Located in the village of Rake within the South Downs National Park, the temple is designed for quiet contemplation and to provide a spiritual connection to the landscape.
James Gorst Architects was commissioned for the project by White Eagle Lodge, a non-denominational multi-faith spiritual organisation, which asked for a building that is characterised by “peace and simplicity” and places sustainability at its core.
The resulting structure comprises a rotunda temple, library, prayer chapels and meeting space arranged around a courtyard garden.
“Our aim was to create balance between the landscape, building and interiors, to form
one coherent and harmonious design, exploring the relationship of the architecture to the spiritual context,” said James Gorst Architects associate Steve Wilkinson.
The plan of the temple complex consists of a series of orthogonal pavilions connected by a cloistered walkway. The rooms are arranged to create a progression between secular and ritual spaces, with the entrance foyer in the east and the main temple space in the west.
Externally, a restrained palette of timber, light-coloured brick and chalk lime mortar have been used to reflect the Hampshire context. Vertical fins of Siberian larch and brick establish a rhythm to the building’s facades.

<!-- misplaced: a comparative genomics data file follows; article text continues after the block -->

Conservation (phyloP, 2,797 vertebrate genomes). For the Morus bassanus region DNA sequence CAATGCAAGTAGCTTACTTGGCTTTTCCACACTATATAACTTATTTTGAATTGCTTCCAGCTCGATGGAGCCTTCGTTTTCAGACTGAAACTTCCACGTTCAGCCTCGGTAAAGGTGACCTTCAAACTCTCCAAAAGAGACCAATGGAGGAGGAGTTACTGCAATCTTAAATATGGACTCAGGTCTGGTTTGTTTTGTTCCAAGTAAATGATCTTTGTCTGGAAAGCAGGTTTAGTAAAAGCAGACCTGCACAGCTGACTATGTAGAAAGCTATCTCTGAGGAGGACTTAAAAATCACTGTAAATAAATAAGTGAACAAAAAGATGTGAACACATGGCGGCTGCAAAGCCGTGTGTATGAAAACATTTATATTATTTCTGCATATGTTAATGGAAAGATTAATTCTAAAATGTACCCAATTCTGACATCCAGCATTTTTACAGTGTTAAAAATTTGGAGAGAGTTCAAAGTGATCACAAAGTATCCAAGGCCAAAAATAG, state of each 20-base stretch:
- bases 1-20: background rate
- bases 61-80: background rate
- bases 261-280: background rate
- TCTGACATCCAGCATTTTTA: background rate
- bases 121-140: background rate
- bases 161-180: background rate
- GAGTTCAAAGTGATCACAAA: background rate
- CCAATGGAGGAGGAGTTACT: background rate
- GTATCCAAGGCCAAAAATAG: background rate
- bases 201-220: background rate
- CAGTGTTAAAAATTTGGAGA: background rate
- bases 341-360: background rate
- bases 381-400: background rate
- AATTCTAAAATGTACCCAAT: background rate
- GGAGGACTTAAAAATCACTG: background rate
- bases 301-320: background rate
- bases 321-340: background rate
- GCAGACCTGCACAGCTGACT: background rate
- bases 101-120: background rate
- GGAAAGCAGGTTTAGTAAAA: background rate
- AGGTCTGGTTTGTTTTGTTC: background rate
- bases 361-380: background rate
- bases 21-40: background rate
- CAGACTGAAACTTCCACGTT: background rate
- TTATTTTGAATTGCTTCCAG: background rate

The structural frame of glue-laminated timber was fabricated offsite and is expressed internally in the foyer, the lecture room and the cloister that leads to the main temple.
The rotunda temple is at the heart of the complex and has entrances facing north, south, east and west to welcome visitors of all faiths and from all corners of the world.
This double-height space has a pendentive – a vaulted constructional device that allows for a dome to be placed over the square plan. Clerestory windows run around the upper storey, bringing daylight from all sides.
At the ground level, the internal walls are finished in exposed dogtooth brick, with bespoke ash joinery forming cupboards on the western side of the temple.
Outside, the architects collaborated with landscape architects McWilliam Studio to create a series of gardens and two reflection pools at the east entrance of the temple.
“[The] reflection pools animate the east facade and offer a moment of pause and meditation, while the central courtyard is sized to mirror the internal footprint of the temple,” the studio told Dezeen.
Based in both London and Suffolk, James Gorst Architects was founded in 1981 by James Gorst.
Other worship spaces recently featured on Dezeen include a Buddhist temple alongside the Great Wall of China and a temple with a curved roof in Tokyo.
The photography is by Rory Gardiner.
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